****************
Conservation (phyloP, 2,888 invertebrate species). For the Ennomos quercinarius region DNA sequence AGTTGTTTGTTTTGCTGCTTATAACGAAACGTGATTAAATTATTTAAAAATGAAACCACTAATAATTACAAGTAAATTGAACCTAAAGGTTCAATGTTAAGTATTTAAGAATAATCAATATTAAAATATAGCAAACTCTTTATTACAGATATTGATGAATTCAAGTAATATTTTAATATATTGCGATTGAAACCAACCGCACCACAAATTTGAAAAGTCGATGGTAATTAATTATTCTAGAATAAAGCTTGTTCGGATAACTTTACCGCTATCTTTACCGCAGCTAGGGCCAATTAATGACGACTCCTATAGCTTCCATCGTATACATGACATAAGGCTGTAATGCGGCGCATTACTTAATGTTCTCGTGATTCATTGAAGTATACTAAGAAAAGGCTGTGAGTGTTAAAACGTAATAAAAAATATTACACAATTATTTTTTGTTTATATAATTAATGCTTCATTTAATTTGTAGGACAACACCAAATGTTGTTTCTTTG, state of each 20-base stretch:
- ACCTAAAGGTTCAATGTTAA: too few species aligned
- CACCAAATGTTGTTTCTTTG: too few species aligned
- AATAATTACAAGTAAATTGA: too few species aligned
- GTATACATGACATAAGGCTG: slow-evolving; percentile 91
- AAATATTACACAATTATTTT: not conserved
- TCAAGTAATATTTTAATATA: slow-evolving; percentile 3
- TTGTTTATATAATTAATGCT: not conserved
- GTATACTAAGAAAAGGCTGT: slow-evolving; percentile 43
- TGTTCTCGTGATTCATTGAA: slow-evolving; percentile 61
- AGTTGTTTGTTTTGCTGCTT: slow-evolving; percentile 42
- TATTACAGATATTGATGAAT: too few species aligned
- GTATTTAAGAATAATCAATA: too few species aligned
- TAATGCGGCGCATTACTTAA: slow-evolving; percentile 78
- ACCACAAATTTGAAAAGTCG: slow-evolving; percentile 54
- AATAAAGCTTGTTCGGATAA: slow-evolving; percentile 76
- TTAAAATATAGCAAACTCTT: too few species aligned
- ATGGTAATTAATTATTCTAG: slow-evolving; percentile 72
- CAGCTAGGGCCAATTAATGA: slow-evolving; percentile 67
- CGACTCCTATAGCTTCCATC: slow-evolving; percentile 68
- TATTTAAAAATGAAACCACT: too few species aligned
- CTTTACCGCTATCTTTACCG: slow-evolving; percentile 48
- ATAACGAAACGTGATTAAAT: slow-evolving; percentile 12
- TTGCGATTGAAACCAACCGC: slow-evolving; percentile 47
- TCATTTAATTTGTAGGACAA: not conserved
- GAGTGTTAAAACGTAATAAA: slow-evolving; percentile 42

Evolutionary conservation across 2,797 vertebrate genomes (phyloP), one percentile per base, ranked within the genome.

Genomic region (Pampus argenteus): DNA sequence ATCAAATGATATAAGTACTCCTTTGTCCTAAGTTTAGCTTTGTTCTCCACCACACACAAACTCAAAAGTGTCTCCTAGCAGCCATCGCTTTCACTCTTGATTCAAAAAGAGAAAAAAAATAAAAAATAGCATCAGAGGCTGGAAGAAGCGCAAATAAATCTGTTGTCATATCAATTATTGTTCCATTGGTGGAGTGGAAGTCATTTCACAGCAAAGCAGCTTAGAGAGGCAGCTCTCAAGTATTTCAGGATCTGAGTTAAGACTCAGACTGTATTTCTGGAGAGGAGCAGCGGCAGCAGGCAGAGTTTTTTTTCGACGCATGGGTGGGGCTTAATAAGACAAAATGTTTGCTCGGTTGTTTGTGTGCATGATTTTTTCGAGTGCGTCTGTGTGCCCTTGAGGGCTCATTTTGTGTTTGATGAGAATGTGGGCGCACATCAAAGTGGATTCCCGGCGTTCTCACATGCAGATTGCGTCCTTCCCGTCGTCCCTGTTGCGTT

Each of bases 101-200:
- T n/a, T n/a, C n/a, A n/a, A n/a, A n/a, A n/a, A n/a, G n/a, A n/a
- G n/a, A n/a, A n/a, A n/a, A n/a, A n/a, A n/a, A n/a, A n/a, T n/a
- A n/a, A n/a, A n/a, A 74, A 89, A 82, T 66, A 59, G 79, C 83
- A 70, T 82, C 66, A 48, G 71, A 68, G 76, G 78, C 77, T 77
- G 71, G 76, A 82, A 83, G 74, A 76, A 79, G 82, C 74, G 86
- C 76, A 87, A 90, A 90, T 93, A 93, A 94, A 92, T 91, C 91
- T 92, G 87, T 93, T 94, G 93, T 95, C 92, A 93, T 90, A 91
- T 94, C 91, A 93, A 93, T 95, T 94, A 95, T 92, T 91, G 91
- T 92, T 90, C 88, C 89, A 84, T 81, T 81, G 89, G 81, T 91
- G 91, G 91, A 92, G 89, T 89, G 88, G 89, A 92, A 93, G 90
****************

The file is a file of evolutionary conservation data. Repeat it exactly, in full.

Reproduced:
Conservation (phyloP, 2,888 invertebrate species). For the Ennomos quercinarius region DNA sequence AGTTGTTTGTTTTGCTGCTTATAACGAAACGTGATTAAATTATTTAAAAATGAAACCACTAATAATTACAAGTAAATTGAACCTAAAGGTTCAATGTTAAGTATTTAAGAATAATCAATATTAAAATATAGCAAACTCTTTATTACAGATATTGATGAATTCAAGTAATATTTTAATATATTGCGATTGAAACCAACCGCACCACAAATTTGAAAAGTCGATGGTAATTAATTATTCTAGAATAAAGCTTGTTCGGATAACTTTACCGCTATCTTTACCGCAGCTAGGGCCAATTAATGACGACTCCTATAGCTTCCATCGTATACATGACATAAGGCTGTAATGCGGCGCATTACTTAATGTTCTCGTGATTCATTGAAGTATACTAAGAAAAGGCTGTGAGTGTTAAAACGTAATAAAAAATATTACACAATTATTTTTTGTTTATATAATTAATGCTTCATTTAATTTGTAGGACAACACCAAATGTTGTTTCTTTG, state of each 20-base stretch:
- ACCTAAAGGTTCAATGTTAA: too few species aligned
- CACCAAATGTTGTTTCTTTG: too few species aligned
- AATAATTACAAGTAAATTGA: too few species aligned
- GTATACATGACATAAGGCTG: slow-evolving; percentile 91
- AAATATTACACAATTATTTT: not conserved
- TCAAGTAATATTTTAATATA: slow-evolving; percentile 3
- TTGTTTATATAATTAATGCT: not conserved
- GTATACTAAGAAAAGGCTGT: slow-evolving; percentile 43
- TGTTCTCGTGATTCATTGAA: slow-evolving; percentile 61
- AGTTGTTTGTTTTGCTGCTT: slow-evolving; percentile 42
- TATTACAGATATTGATGAAT: too few species aligned
- GTATTTAAGAATAATCAATA: too few species aligned
- TAATGCGGCGCATTACTTAA: slow-evolving; percentile 78
- ACCACAAATTTGAAAAGTCG: slow-evolving; percentile 54
- AATAAAGCTTGTTCGGATAA: slow-evolving; percentile 76
- TTAAAATATAGCAAACTCTT: too few species aligned
- ATGGTAATTAATTATTCTAG: slow-evolving; percentile 72
- CAGCTAGGGCCAATTAATGA: slow-evolving; percentile 67
- CGACTCCTATAGCTTCCATC: slow-evolving; percentile 68
- TATTTAAAAATGAAACCACT: too few species aligned
- CTTTACCGCTATCTTTACCG: slow-evolving; percentile 48
- ATAACGAAACGTGATTAAAT: slow-evolving; percentile 12
- TTGCGATTGAAACCAACCGC: slow-evolving; percentile 47
- TCATTTAATTTGTAGGACAA: not conserved
- GAGTGTTAAAACGTAATAAA: slow-evolving; percentile 42

Evolutionary conservation across 2,797 vertebrate genomes (phyloP), one percentile per base, ranked within the genome.

Genomic region (Pampus argenteus): DNA sequence ATCAAATGATATAAGTACTCCTTTGTCCTAAGTTTAGCTTTGTTCTCCACCACACACAAACTCAAAAGTGTCTCCTAGCAGCCATCGCTTTCACTCTTGATTCAAAAAGAGAAAAAAAATAAAAAATAGCATCAGAGGCTGGAAGAAGCGCAAATAAATCTGTTGTCATATCAATTATTGTTCCATTGGTGGAGTGGAAGTCATTTCACAGCAAAGCAGCTTAGAGAGGCAGCTCTCAAGTATTTCAGGATCTGAGTTAAGACTCAGACTGTATTTCTGGAGAGGAGCAGCGGCAGCAGGCAGAGTTTTTTTTCGACGCATGGGTGGGGCTTAATAAGACAAAATGTTTGCTCGGTTGTTTGTGTGCATGATTTTTTCGAGTGCGTCTGTGTGCCCTTGAGGGCTCATTTTGTGTTTGATGAGAATGTGGGCGCACATCAAAGTGGATTCCCGGCGTTCTCACATGCAGATTGCGTCCTTCCCGTCGTCCCTGTTGCGTT

Each of bases 101-200:
- T n/a, T n/a, C n/a, A n/a, A n/a, A n/a, A n/a, A n/a, G n/a, A n/a
- G n/a, A n/a, A n/a, A n/a, A n/a, A n/a, A n/a, A n/a, A n/a, T n/a
- A n/a, A n/a, A n/a, A 74, A 89, A 82, T 66, A 59, G 79, C 83
- A 70, T 82, C 66, A 48, G 71, A 68, G 76, G 78, C 77, T 77
- G 71, G 76, A 82, A 83, G 74, A 76, A 79, G 82, C 74, G 86
- C 76, A 87, A 90, A 90, T 93, A 93, A 94, A 92, T 91, C 91
- T 92, G 87, T 93, T 94, G 93, T 95, C 92, A 93, T 90, A 91
- T 94, C 91, A 93, A 93, T 95, T 94, A 95, T 92, T 91, G 91
- T 92, T 90, C 88, C 89, A 84, T 81, T 81, G 89, G 81, T 91
- G 91, G 91, A 92, G 89, T 89, G 88, G 89, A 92, A 93, G 90